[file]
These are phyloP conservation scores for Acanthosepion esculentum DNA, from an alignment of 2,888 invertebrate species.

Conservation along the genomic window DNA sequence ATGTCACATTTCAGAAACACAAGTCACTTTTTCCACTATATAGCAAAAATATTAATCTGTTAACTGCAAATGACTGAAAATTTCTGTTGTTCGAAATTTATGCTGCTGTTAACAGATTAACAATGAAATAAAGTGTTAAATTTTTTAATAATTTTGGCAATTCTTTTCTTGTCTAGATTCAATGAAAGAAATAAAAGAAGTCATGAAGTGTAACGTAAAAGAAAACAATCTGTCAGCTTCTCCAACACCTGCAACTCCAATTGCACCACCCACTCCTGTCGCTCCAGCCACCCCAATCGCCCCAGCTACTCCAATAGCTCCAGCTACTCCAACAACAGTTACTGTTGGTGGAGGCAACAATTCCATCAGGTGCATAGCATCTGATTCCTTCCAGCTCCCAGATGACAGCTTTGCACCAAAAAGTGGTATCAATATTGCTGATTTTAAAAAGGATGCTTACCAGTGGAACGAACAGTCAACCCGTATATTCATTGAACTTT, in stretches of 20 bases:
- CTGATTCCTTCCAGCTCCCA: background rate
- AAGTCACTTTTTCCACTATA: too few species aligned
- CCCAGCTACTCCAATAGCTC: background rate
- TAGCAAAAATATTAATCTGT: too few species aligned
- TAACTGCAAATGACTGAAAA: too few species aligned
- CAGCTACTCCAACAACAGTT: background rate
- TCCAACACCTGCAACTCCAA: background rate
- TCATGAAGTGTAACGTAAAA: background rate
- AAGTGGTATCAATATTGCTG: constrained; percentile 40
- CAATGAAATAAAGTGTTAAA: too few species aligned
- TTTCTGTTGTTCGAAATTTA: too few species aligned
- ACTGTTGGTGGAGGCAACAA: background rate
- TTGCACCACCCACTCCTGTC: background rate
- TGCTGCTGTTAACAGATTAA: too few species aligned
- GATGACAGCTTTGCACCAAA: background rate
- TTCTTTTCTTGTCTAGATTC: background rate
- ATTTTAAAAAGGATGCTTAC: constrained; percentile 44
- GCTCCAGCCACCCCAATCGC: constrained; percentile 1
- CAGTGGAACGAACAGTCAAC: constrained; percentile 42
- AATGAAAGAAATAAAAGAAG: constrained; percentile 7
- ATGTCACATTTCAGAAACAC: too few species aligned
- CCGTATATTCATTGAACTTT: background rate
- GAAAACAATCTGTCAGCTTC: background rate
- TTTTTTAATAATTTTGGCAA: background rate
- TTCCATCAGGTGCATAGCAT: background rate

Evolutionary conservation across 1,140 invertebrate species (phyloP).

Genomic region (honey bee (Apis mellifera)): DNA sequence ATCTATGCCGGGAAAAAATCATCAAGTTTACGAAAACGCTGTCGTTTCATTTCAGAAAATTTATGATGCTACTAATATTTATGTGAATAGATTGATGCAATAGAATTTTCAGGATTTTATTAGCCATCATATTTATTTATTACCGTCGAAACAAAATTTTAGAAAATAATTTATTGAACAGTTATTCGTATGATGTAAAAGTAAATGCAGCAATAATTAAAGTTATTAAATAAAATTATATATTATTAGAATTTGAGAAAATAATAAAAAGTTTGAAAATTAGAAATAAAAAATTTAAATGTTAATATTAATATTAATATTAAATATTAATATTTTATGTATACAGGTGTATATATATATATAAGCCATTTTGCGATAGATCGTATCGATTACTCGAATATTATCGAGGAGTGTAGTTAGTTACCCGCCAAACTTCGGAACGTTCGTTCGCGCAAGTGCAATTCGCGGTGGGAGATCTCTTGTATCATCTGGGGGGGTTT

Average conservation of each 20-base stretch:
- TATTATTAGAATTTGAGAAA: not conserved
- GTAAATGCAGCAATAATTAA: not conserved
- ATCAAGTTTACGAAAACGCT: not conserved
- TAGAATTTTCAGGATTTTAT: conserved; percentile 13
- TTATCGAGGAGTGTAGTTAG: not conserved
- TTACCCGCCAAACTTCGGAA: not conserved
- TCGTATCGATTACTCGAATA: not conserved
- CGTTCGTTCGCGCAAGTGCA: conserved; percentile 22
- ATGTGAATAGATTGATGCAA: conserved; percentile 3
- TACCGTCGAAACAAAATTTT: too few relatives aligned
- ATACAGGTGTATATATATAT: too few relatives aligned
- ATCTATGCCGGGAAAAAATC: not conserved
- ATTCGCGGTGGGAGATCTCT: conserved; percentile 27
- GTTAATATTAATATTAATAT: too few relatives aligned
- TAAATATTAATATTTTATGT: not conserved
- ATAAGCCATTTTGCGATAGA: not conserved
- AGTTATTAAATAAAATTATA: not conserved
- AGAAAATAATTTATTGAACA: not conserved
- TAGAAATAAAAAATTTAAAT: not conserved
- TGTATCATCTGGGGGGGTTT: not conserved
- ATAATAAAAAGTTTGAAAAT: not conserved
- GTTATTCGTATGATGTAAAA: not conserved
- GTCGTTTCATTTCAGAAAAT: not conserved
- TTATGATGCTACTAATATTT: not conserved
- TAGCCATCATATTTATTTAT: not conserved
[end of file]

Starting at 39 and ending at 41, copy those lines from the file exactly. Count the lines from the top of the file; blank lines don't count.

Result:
- ATGTGAATAGATTGATGCAA: conserved; percentile 3
- TACCGTCGAAACAAAATTTT: too few relatives aligned
- ATACAGGTGTATATATATAT: too few relatives aligned